Elon Musk, the billionaire co-founder of PayPal and Tesla and founder of SpaceX, wants to build a colony on Mars. Why? Because sooner or later, he said, “some eventual extinction event” will wipe out human life on Earth.

Your own extinction event may happen a lot sooner should you be one of the intrepid richies to make the trip (projected cost: $200,000). “The first journey to Mars is going to be really very dangerous. The risk of fatality will be high,” Musk told the International Astronautical Congress in 2016. “It would be basically: Are you prepared to die? And if that’s OK, then you’re a candidate for going.”

There won’t be a big payoff once you get there, either. No lounging about enjoying the desert views with Champagne and cheese. It will be work, work, work building a livable environment from scratch: Mars has no oxygen or surface water or life forms. But for Musk, that’s no matter. Humanity must be saved!

Jeff Bezos, the CEO of Amazon and the richest man in the world, thinks Musk’s plan is ridiculous. Why? Because Mars is horrible. “My friends who want to move to Mars? I say, ‘Do me a favor, go live on the top of Mount Everest for a year first, and see if you like it – because it’s a garden paradise compared to Mars.’” For Bezos, saving humanity will require living in free-floating space pods instead. Because if we stay on Earth, overpopulation and dwindling resources will mean population control and energy rationing.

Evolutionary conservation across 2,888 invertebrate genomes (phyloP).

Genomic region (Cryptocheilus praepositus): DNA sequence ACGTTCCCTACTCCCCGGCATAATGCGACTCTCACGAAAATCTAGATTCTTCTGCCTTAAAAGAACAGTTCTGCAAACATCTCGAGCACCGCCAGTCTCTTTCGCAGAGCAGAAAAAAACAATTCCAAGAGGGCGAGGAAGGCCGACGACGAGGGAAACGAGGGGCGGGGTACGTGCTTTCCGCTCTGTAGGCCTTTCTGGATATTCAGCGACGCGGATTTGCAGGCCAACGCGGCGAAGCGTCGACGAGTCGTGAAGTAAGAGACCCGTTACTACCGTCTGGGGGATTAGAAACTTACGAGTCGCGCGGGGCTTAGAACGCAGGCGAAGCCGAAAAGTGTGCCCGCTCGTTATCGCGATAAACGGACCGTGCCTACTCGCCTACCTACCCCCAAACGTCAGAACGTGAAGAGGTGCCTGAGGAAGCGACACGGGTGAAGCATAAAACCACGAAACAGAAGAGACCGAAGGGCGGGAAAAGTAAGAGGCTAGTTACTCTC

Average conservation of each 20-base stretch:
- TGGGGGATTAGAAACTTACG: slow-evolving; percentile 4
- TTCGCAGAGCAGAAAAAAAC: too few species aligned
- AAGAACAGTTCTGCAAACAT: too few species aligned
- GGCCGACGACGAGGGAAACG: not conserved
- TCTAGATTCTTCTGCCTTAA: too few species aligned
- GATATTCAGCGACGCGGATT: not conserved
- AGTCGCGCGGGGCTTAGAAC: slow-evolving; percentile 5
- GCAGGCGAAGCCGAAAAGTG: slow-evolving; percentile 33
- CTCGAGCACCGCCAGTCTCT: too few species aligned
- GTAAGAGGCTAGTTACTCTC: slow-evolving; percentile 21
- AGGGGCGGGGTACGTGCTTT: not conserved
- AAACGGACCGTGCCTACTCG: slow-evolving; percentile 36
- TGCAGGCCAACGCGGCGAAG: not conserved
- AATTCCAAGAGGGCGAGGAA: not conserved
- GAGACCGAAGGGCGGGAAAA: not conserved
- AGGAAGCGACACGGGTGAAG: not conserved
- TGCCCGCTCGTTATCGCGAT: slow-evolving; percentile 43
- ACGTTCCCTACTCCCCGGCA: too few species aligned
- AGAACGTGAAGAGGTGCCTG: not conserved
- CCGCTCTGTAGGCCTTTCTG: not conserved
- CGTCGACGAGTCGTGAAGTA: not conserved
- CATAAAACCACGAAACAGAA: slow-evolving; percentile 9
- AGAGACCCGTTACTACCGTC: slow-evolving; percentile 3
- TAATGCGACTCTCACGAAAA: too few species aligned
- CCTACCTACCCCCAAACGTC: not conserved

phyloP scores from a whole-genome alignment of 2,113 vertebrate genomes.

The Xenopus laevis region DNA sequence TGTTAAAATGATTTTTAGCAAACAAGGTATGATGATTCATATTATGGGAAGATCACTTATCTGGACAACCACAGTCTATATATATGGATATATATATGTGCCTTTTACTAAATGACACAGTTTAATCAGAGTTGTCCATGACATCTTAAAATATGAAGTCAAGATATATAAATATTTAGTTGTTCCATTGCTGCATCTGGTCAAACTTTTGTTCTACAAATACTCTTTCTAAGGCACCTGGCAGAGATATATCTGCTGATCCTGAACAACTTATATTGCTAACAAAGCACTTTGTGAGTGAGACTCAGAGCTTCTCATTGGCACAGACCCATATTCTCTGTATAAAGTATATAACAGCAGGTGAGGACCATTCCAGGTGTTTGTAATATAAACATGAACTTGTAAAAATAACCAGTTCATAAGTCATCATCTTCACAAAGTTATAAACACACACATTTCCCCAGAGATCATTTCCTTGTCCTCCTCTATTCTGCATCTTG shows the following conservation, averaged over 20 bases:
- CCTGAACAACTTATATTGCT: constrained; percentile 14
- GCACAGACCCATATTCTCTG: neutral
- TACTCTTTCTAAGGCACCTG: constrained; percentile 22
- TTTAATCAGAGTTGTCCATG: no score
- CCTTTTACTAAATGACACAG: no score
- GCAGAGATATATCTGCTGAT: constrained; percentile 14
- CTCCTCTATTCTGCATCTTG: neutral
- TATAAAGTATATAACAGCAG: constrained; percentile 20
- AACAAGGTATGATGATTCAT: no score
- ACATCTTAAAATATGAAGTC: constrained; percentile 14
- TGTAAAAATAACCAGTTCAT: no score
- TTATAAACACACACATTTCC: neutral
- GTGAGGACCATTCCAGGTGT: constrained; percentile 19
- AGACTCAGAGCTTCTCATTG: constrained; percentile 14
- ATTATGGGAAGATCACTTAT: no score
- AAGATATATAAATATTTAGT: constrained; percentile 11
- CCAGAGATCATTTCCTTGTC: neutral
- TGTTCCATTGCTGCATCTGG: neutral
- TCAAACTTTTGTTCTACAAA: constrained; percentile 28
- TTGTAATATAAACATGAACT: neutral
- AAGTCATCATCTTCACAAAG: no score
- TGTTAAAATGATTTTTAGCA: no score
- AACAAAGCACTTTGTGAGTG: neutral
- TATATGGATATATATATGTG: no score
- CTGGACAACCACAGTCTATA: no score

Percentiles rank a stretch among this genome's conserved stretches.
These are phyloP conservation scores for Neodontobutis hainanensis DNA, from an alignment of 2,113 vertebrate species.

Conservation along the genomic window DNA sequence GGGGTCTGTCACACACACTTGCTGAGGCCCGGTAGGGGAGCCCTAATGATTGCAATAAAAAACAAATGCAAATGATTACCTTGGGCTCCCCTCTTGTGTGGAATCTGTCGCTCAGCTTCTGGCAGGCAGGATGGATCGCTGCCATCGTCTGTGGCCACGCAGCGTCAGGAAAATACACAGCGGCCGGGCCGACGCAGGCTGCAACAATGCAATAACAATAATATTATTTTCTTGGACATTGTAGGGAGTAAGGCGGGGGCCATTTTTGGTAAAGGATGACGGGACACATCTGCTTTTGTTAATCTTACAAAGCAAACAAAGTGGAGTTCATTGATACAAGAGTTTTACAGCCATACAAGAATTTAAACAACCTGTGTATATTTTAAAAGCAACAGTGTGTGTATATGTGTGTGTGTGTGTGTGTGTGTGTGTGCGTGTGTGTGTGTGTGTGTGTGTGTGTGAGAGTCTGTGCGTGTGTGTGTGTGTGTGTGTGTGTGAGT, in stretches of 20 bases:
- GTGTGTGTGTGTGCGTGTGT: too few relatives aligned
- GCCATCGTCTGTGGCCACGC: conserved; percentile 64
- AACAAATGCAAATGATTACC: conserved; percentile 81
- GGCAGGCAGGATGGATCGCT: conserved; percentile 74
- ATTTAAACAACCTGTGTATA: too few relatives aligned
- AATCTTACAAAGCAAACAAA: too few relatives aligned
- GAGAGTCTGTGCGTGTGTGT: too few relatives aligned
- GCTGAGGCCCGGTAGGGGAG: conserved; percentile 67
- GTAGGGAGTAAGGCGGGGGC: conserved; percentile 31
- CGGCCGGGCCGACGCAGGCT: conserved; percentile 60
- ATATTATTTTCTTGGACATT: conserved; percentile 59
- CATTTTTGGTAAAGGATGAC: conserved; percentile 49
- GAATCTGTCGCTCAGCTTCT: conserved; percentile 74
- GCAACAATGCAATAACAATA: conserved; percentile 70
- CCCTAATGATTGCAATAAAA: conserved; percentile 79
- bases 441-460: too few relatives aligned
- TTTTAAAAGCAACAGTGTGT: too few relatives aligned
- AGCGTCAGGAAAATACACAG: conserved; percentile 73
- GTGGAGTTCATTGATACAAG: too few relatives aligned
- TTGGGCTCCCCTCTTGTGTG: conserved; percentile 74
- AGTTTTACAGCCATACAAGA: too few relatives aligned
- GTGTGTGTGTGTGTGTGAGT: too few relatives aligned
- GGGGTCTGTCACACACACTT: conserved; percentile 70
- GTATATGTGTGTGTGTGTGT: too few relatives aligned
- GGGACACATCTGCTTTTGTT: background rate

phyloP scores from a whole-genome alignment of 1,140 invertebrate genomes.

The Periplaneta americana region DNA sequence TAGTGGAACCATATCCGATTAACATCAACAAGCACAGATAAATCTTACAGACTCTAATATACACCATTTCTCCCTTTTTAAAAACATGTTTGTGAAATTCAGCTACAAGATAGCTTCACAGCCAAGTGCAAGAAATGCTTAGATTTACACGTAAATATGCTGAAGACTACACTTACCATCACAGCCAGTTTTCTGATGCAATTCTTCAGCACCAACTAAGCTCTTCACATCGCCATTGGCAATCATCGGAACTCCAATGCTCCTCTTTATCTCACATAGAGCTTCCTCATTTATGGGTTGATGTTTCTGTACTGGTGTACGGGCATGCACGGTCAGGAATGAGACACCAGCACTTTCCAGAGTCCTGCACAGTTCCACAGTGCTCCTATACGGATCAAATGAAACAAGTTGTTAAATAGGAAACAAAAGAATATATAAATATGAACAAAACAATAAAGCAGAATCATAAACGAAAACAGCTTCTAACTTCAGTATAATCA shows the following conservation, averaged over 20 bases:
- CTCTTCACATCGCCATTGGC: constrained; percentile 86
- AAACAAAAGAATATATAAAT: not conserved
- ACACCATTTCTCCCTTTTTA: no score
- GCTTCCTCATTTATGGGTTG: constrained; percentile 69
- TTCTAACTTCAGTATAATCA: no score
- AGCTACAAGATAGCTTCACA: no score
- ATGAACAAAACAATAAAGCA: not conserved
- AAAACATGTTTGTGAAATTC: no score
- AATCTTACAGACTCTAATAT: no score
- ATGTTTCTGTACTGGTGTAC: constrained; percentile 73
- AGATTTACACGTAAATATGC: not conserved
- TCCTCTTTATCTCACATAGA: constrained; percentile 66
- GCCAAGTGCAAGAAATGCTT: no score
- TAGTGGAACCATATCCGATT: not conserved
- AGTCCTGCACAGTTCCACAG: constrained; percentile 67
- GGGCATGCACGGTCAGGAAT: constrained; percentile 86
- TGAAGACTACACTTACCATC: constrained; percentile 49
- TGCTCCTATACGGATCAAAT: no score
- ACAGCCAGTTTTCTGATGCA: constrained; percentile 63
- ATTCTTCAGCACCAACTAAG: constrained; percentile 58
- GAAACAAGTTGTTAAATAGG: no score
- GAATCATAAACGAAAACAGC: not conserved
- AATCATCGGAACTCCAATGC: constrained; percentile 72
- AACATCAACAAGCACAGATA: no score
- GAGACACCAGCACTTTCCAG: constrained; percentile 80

What do they know about how to live, and why?

We should be rationing energy right now, and aren’t people having fewer kids voluntarily? Staying on Earth, even if we all have to ride bicycles and have our Amazon purchases delivered by pony express, sounds better than living in some four-by-20-mile space cylinder, seeing the same long faces every day. However, apparently in a space pod you can have as many kids as you please; Bezos likes the idea of a trillion human beings scattered throughout the solar system. “We’d have 1,000 Mozarts and 1,000 Einsteins,” he once said. That would be great, but what if it’s 1,000 Donald Trumps and 1,000 Melanias? And what if you’re stuck in a pod with one of them?

Bezos can’t figure out how to let his warehouse workers take bathroom breaks, but he thinks he’s the man to design the entire future of humanity. How’s that for business savvy?

Why do so many of us assume that the qualities that allow a person to amass a colossal pile of money are the same ones needed to make wise social policy? In our society, the ability to make a ton of money shows cleverness and drive. But why should we listen to these people about anything more profound than how to design cars or arrange for the swift return of unsatisfactory purchases? What do they know about how to live, and why? Whether it’s launching humanity into space, starting charter schools, or funneling their tax dollars to the nonprofits of their choice instead of contributing to the public good, rich people’s initiatives amount to an intellectual version of the trickle-down theory.


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